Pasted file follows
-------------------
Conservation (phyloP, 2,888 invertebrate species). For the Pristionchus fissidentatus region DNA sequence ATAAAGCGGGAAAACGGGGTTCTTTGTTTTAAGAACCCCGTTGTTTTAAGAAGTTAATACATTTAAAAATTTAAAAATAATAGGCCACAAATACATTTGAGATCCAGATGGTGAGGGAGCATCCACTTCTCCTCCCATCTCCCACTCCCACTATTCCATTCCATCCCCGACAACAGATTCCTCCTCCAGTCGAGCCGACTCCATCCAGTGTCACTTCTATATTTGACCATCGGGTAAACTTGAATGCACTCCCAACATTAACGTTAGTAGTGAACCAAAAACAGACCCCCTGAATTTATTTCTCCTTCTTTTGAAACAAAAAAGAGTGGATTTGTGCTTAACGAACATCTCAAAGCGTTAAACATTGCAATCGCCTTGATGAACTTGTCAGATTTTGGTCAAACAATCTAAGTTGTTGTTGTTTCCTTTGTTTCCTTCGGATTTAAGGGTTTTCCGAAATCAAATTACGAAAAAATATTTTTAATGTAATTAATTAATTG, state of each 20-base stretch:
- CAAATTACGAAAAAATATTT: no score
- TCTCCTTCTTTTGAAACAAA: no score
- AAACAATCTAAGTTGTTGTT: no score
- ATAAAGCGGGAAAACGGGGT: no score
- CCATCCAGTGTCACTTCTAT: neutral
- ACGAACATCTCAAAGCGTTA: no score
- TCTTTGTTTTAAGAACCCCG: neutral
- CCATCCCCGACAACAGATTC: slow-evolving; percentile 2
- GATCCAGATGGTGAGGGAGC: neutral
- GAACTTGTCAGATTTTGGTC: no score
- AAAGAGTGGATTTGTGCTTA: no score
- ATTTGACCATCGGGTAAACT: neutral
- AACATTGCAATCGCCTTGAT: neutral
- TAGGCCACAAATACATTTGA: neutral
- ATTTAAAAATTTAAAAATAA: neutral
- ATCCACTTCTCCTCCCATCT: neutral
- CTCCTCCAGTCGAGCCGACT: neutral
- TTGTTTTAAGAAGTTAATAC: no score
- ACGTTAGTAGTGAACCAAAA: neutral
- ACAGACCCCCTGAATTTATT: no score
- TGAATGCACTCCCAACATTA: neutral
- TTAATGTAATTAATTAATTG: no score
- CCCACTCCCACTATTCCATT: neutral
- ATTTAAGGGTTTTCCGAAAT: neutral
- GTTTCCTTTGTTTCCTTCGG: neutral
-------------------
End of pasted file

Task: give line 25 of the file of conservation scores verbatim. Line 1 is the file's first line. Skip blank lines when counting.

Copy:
- ATTTAAGGGTTTTCCGAAAT: neutral